California has one of the most diverse, vibrant populations in the country, and our schools are no different. Three out of four California students, from transitional kindergarten through 12th grade, are students of color, but just one third of their teachers are people of color. As our communities continue to grow more diverse, we cannot afford to ignore this shortage of teachers of color any longer.

This isn’t just opinion. Study after study has revealed the benefits of teachers of color for all students. Our latest campaign, Seen, Heard, Reflected: A Look Into CA’s Teacher of Color Shortage, includes an exclusive infographic that sheds light on the growing racial and ethnic disparities between educators and students in our public school system.  The findings highlighted in this infographic include:

  • More than 250,000 California students are in schools without a teacher of their same race.
  • More than 100,000 students attend a school where every teacher is White. 
  • More than half of schools in California don’t have a Black teacher.

Solutions to the Teacher of Color Shortage

Solutions to the teacher of color shortage in California’s TK-12 schools fall into five suggested categories:

  1. Recruiting more teachers of color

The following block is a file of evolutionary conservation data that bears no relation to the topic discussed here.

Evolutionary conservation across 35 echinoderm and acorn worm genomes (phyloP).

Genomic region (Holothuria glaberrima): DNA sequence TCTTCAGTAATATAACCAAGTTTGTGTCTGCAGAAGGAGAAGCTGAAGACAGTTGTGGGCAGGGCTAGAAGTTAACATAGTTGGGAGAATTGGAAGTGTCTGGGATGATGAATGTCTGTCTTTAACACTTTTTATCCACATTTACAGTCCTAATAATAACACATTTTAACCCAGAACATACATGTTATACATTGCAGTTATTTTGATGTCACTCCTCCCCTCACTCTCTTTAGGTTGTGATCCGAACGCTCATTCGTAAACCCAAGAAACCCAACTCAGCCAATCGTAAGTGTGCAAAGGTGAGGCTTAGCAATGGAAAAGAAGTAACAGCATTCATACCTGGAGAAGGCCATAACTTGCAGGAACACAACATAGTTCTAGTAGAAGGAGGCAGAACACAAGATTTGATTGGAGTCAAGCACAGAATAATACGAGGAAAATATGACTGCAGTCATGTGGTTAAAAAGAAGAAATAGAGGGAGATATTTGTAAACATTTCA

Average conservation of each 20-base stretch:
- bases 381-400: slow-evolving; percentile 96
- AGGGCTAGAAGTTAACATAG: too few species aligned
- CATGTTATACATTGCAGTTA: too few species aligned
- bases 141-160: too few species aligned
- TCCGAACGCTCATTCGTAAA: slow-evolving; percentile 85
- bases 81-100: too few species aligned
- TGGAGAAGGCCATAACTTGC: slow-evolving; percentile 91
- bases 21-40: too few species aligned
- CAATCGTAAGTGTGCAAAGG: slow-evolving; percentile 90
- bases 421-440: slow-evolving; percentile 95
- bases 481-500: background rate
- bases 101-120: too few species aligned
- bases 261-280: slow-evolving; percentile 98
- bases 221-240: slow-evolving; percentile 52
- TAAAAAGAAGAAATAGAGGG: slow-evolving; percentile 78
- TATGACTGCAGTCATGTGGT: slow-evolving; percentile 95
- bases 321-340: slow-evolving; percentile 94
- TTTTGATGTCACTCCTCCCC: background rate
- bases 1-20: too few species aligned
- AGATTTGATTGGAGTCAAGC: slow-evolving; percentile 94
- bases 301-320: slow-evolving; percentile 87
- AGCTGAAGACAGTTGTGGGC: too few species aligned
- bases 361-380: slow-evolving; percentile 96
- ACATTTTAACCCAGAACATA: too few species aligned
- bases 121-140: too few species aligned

2. Ensuring that teacher preparation is accessible and effective
  3. Providing mentors for new teachers of color
  4. Taking steps to retain the teachers of color in our schools
  5. Collecting data to continue to track this challenge

What You Can Do

Everyone in our communities can help increase the number of teachers of color instructing the next generation of leaders.

  • Parents, teachers and student leaders can help by sharing this infographic to make sure everyone knows about the benefits we miss out on when we don’t have a teacher workforce that reflects our diverse communities.
  • District leaders and school administration can create more opportunities for school staff like paraprofessionals and afterschool staff, who are already committed to student success, to get certified to teach.
  • Teacher prep programs can make mentorship for new teachers of color a priority in order to increase retention and attract more teachers of color to the field.
  • Teacher prep programs can also play a role in making sure teacher certification programs are not financially prohibitive–offer paid internships or fellowships, and ensure that aspiring teachers have access to evening instruction while they pursue certification.
  • Policymakers can expand financial supports like student loan forgiveness and repayment incentives for teachers.
  • Policymakers can also reduce unnecessary barriers to obtaining a teaching credential, including examining and eliminating gateway tests that are not predictive of teaching abilities.

Join the Conversation

Help us make sure California teachers and students of color are #SeenHeardReflected. Spread the word using the toolkit below:

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